Several of FIFA’s senior officials have been arrested on charges of corruption, news which has been welcomed by very many people outside the organisation (and, I suspect, more than a few within). The person leading this effort is Loretta E. Lynch, the US Attorney-General, who has only been in her job a matter of weeks. Lynch is the first African-American woman to hold this post, and here she is, holding possibly the most powerful organisation in world sport to account. This is, I think, a milestone for black women. At times like these, I look back at the history of civil rights activism, and consider those who fought just so women just like them could one day have access to the same opportunities as their fellow citizens. Regardless of how these charges against FIFA go, I believe that the very fact that Lynch is here to make them is historically important.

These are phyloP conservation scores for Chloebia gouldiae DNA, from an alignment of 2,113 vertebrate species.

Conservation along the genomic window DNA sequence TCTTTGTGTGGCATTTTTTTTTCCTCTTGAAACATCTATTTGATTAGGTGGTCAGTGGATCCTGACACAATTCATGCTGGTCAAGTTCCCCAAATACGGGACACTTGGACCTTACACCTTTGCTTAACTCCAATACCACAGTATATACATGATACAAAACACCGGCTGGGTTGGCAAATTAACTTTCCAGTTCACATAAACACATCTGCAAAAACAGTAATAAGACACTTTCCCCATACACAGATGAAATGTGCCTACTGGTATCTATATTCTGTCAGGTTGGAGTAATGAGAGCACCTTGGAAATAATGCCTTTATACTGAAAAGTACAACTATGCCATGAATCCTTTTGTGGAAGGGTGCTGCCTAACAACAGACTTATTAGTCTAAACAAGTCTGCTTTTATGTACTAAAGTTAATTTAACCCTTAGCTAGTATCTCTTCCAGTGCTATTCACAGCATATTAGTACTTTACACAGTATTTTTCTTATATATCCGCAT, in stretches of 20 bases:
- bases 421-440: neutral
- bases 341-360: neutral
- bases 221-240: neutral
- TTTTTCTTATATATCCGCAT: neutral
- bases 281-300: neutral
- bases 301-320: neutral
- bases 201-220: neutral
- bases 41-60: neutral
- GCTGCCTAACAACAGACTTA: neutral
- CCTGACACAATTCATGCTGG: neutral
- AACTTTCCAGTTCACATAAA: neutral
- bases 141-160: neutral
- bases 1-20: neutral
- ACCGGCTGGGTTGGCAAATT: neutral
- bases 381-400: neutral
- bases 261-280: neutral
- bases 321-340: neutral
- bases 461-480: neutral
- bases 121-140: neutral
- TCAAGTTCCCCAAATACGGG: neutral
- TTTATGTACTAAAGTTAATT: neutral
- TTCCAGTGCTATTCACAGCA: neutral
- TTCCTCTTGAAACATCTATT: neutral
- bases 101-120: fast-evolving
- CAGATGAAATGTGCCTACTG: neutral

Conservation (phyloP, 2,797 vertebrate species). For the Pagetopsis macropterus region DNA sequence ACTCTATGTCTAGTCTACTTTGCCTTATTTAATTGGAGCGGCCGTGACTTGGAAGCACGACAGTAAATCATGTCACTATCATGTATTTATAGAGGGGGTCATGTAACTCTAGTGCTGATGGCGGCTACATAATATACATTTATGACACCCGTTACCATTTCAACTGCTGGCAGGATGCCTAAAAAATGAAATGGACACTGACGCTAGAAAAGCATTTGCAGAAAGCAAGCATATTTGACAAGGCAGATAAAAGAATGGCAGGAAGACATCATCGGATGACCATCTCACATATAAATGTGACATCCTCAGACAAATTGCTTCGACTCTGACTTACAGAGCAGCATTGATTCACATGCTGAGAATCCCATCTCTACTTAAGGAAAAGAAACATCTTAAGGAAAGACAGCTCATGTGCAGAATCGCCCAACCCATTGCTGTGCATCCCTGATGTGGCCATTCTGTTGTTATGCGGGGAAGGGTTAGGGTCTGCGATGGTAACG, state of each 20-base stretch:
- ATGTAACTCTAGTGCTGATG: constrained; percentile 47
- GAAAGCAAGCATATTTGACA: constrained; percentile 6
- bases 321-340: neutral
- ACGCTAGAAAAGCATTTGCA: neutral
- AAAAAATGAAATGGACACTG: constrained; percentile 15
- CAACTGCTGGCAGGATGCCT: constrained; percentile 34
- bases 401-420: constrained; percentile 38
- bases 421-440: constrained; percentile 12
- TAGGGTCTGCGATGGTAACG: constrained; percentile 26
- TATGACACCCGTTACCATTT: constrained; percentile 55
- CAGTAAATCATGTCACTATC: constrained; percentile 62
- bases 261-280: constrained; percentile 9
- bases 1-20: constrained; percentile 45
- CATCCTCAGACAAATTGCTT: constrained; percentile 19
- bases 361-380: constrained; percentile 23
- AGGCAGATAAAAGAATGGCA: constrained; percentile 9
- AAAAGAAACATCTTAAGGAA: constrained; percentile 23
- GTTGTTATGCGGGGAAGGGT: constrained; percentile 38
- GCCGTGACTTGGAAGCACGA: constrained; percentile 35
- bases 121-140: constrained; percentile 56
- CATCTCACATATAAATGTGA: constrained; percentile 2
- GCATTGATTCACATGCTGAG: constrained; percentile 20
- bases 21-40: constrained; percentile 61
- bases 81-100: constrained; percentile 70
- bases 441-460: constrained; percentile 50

It is probably important today, too. When speaking with several of my black female friends, I see how many of them – despite their considerable success in their various fields – still experience remarkable self-doubt, as if they do not feel worthy of even greater platforms for their talents. That self-doubt is often derived from a world which through the twin stings of racism and sexism frequently tries to hold them back. I doubt that Lynch herself will stop to reflect on this moment – for her, it is probably just one more day in an outstanding career – but many black women, those long gone and those yet to come, may thank her for showing that someone just like them can make it as far as she wants to. And, somewhere out there, I hope that countless ancestors – among them Sojourner Truth, Mary Church Terrell, Rosa Parks – are raising a glass.